NEW DELHI: Delhi is the second most populated city in the world, stretching the city’s resources and infrastructure. But the cit y government appears least concerned. The Arvind Kejriwal government has not spent a single penny on creating awareness about population control, an RTI reply has revealed.
In reply to a query filed by RTI activist Zeeshan Haider, the Delhi Government said no money was spent in 2016-17 and 2017-18 (until September) for awareness campaigns on family planning through advertisements.
According to the data issued by the Directorate of Family Welfare, an amount of Rs 8,18,917 was spent on such campaigns in 2012-13. While the amount spent in 2013-14 was Rs 3,06,965, Rs 4,78,641 was spent in 2014-15 and Rs 5,80,944 on 2015-16.
But thereafter, no amount was spent on advertisement and no initiative has been taken to control population.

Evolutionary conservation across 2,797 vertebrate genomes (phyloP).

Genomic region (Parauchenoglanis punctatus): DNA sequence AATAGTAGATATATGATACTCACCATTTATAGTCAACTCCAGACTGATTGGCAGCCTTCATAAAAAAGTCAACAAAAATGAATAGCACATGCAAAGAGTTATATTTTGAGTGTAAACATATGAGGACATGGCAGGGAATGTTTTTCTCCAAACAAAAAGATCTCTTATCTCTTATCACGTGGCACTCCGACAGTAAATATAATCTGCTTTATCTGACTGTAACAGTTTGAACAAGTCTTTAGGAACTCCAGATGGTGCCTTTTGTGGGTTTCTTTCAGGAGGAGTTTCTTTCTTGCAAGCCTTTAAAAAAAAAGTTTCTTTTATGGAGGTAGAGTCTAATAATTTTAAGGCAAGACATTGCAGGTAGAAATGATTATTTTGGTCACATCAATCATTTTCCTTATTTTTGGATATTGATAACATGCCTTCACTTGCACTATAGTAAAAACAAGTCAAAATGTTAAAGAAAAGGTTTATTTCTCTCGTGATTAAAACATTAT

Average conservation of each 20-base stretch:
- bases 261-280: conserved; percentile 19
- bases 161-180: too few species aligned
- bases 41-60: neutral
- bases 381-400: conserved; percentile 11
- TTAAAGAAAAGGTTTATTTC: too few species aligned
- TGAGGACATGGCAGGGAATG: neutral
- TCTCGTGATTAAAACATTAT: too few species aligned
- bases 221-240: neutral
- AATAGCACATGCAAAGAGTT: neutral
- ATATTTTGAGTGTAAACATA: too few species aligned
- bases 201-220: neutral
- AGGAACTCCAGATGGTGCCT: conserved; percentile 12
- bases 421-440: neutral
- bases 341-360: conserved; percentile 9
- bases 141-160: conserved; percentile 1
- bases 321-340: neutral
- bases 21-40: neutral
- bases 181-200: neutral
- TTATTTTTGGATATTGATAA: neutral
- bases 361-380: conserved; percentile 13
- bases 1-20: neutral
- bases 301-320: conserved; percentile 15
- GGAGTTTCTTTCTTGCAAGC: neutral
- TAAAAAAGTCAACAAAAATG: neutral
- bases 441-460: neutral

“I don’t know how much money has been spent specifically on family planning programme. As we distribute funds in bulk to all districts and zones for advertisement purposes through different medium, it depends upon them,” said J.P. Kapoor, Director of Health and Family Welfare, Delhi.
“Apart from advertisement, we work through multi-media campaigns, directly connect with the people by conducting seminars, post ers and banners, and hold interpersonal meeting with people. We have also started a 15-day campaign on non-scalpel vasectomy for which a good number of men came forward and registered. Cases of men (going for sterilization) are increasing compared to women,” Kapoor added.
Manoj Kumar, chairperson of NGO Ayushi Jan Sewa Foundation, said, “For the last two years, the government has not done anything. Now it is running a 15-day campaign at the end of the year to show that it is working. While more women are coming forward for birth control measures, the government claims it’s the opposite. This year, nearly 17,000 women have come for sterilization, while the number of men was only 900.”
Delhi’s population has now reached 26 million and is expected to rise to 36 million by 2030.